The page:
“Wives, be obedient to your own husbands as [you are] to the Lord. For the husband is the head of the wife, as Christ is the head of the Church, being himself the savior of the body. As the Church is subject to Christ, wives should likewise be subject to their own husbands in everything. Husbands, love your wives, just as Christ loved the Church and gave himself up for her (Eph 5.25).” Ephesians 5.22-23.

St. John Chrysostom will comment,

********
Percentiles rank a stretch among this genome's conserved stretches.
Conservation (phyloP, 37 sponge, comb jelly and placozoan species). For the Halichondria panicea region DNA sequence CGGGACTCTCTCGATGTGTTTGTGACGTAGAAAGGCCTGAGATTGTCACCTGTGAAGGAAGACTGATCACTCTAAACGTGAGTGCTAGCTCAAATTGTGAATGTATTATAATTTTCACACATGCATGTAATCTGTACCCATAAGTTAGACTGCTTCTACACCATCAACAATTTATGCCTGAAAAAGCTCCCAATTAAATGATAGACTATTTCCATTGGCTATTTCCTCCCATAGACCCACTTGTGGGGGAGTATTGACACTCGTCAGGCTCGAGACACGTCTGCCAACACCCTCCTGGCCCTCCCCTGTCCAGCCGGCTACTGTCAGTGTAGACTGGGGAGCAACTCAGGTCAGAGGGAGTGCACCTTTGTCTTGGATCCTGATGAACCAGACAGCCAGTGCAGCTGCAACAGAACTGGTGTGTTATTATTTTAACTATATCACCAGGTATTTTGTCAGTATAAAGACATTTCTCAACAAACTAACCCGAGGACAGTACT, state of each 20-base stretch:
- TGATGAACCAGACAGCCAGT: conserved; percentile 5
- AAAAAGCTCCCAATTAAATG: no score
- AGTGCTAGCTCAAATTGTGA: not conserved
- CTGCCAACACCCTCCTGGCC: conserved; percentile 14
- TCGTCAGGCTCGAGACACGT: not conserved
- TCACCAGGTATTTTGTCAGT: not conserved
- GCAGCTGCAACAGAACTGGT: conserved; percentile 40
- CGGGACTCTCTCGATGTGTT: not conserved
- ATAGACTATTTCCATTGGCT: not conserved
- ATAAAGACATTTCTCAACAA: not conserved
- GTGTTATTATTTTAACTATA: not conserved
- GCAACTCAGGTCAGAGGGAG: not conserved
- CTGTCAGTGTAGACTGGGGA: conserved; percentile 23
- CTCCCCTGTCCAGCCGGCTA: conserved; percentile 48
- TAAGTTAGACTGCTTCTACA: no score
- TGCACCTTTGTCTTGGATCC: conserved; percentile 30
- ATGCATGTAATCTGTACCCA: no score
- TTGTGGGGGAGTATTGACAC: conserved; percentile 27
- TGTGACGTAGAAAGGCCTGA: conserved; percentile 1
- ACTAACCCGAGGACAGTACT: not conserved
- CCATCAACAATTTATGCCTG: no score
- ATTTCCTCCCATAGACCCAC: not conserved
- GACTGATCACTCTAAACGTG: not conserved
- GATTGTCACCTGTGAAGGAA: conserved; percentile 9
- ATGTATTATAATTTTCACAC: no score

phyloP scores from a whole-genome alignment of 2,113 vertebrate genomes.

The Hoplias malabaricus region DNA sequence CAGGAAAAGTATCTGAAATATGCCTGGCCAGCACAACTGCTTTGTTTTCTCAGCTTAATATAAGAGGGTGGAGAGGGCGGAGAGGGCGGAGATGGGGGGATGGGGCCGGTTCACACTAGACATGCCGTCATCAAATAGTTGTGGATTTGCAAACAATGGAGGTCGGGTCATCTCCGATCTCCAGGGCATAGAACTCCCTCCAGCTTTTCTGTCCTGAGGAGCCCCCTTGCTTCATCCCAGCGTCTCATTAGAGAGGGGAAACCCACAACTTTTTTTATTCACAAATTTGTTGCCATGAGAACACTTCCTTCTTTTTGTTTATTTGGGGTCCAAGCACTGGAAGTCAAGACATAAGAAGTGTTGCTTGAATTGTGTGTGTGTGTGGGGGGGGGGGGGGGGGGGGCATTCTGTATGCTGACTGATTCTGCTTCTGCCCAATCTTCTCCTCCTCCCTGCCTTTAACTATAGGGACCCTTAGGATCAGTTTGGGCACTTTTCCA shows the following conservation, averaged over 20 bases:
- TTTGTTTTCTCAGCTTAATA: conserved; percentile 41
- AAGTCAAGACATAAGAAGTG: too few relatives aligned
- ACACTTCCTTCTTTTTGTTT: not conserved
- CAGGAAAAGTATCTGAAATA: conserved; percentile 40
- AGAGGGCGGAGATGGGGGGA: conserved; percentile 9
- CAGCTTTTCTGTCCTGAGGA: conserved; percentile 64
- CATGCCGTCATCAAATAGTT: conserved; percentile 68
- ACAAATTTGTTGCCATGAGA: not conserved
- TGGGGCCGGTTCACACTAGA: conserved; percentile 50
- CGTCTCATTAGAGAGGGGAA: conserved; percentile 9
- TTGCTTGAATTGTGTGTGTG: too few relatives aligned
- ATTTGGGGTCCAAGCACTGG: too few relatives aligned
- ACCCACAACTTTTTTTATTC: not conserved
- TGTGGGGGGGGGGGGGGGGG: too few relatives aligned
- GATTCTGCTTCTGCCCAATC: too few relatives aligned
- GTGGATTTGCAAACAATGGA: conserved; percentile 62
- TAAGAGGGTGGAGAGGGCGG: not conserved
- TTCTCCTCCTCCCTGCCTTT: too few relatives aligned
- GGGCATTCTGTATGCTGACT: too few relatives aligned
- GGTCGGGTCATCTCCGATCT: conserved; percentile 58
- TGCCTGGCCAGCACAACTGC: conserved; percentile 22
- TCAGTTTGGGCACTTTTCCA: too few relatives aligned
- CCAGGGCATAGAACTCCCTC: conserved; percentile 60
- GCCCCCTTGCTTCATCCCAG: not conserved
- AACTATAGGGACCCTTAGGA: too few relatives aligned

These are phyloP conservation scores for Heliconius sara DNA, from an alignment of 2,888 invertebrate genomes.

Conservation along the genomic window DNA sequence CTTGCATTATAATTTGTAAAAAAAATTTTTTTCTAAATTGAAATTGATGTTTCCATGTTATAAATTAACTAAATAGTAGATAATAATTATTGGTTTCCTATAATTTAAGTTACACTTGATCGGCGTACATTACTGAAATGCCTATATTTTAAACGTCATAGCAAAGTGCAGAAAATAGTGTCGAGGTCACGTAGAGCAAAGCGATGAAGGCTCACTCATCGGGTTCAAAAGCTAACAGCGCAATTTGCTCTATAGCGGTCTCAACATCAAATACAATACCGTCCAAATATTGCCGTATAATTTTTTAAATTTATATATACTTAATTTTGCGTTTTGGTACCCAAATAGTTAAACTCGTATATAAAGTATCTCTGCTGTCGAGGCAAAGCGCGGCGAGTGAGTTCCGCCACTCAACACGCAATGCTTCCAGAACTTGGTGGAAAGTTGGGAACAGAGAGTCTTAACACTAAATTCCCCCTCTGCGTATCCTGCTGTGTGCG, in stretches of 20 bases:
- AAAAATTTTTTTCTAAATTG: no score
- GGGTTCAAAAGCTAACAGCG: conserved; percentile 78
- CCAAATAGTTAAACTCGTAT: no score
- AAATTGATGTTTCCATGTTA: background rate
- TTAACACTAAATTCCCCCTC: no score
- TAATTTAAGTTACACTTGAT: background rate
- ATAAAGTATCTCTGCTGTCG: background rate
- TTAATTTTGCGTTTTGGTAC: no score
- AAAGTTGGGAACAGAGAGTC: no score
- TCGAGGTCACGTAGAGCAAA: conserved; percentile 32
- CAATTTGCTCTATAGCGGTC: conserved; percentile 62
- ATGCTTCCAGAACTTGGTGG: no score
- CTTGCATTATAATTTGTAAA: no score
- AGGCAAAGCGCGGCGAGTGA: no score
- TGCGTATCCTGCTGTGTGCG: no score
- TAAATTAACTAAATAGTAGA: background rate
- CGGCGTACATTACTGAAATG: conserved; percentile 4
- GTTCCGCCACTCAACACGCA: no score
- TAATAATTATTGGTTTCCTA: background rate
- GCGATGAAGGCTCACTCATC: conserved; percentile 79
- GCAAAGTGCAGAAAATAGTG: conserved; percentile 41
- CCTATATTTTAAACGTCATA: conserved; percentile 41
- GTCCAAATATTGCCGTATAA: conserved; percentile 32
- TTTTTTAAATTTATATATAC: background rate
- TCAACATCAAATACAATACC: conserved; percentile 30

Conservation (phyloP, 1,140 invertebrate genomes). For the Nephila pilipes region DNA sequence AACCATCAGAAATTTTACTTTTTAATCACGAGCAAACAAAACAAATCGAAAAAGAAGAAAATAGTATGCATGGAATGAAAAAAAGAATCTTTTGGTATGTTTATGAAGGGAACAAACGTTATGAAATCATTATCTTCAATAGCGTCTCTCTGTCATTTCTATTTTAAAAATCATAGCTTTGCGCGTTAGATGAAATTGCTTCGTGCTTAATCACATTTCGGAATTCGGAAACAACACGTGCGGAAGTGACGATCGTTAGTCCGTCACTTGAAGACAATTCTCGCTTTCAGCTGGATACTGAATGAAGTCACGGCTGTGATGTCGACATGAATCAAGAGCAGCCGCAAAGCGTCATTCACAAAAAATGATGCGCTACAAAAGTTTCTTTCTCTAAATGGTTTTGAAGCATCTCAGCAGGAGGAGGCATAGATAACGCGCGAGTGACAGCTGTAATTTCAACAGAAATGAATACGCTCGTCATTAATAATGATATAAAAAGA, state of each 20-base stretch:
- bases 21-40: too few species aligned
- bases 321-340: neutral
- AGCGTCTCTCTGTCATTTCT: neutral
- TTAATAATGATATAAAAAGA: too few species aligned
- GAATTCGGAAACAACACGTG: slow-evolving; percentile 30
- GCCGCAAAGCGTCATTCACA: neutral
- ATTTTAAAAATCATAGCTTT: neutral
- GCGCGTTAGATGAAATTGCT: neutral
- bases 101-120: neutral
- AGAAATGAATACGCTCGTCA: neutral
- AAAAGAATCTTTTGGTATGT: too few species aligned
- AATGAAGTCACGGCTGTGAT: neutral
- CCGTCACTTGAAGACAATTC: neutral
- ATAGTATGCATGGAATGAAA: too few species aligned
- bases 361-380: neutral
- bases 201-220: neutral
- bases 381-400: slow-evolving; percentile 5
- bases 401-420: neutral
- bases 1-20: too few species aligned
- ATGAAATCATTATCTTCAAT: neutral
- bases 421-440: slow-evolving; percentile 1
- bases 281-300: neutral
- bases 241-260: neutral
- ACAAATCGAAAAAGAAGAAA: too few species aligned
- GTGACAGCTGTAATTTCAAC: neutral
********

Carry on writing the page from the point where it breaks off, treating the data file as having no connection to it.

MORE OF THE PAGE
“Do you want your wife to be obedient to you, as the Church is to Christ? Then be re­sponsible for the same providential care of her, as Christ is for the Church. And even if it becomes necessary for you to give your life for her, yes, and even to endure and undergo suffering of any kind, do not refuse. Even though you undergo all this, you will never have done any­ thing equal to what Christ has done. You are sacrificing yourself for someone to whom you are already joined, but He offered Himself up for one who turned her back on Him and hated Him. In the same way, then, as He honoured her by putting at His feet one who turned her back on Him, who hated, rejected, and disdained Him, as He accomplished this not with threats, or violence, or terror, or anything else like that, but through His untiring love; so also you should behave toward your wife. Even if you see her belittling you, or despising and mocking you, still you will be able to subject her to yourself, through affection, kindness, and your great regard for her. There is no in­fluence more powerful than the bond of love, especially for husband and wife… One’s partner for life, the mother of one’s children, the source of one’s every joy, should never be fettered with fear and threats, but with love and pa­tience. What kind of marriage can there be when the wife is afraid of her husband? What sort of satisfaction could a husband himself have, if he lives with his wife as if she were a slave, and not with a woman by her own free will? Suffer anything for her sake, but never disgrace her, for Christ never did this with the Church…. Your wife is God’s creation. If you reproach her, you are not condemning her but Him who made her. What can the woman do about it? If your wife is beautiful, don’t praise her for it. Praise, hatred, and even love based on outward beauty come from impure souls. Seek beauty of soul, and imitate the Bridegroom of the Church…. “Even so husbands should love their wives as their own bodies” (v. 28). What does this mean? He is using a much stronger image and illustration now, much closer and plainer, and much more demanding. Some might not be convinced by his previous illustration, saying, “After all, He was Christ, and Christ is God—naturally He would sacrifice Himself.” Paul’s method is different now; he says, “husbands should love their wives”—because such love is an obligation, not a favour—“as their own bodies.” Why? “For no man ever hates his own flesh, but nourishes and cherishes it” (v. 29). That is, he takes particular care of it. How is she his flesh? Listen: “This at last is bone of my bones,” said Adam, “and flesh of my flesh!” and also, “They become one flesh. (Gen 2.24)” So he nourishes and cherishes his own flesh, “as Christ does the Church” (v. 29).” St. John Chrysostom, Homily XX on Eph 5.22-33.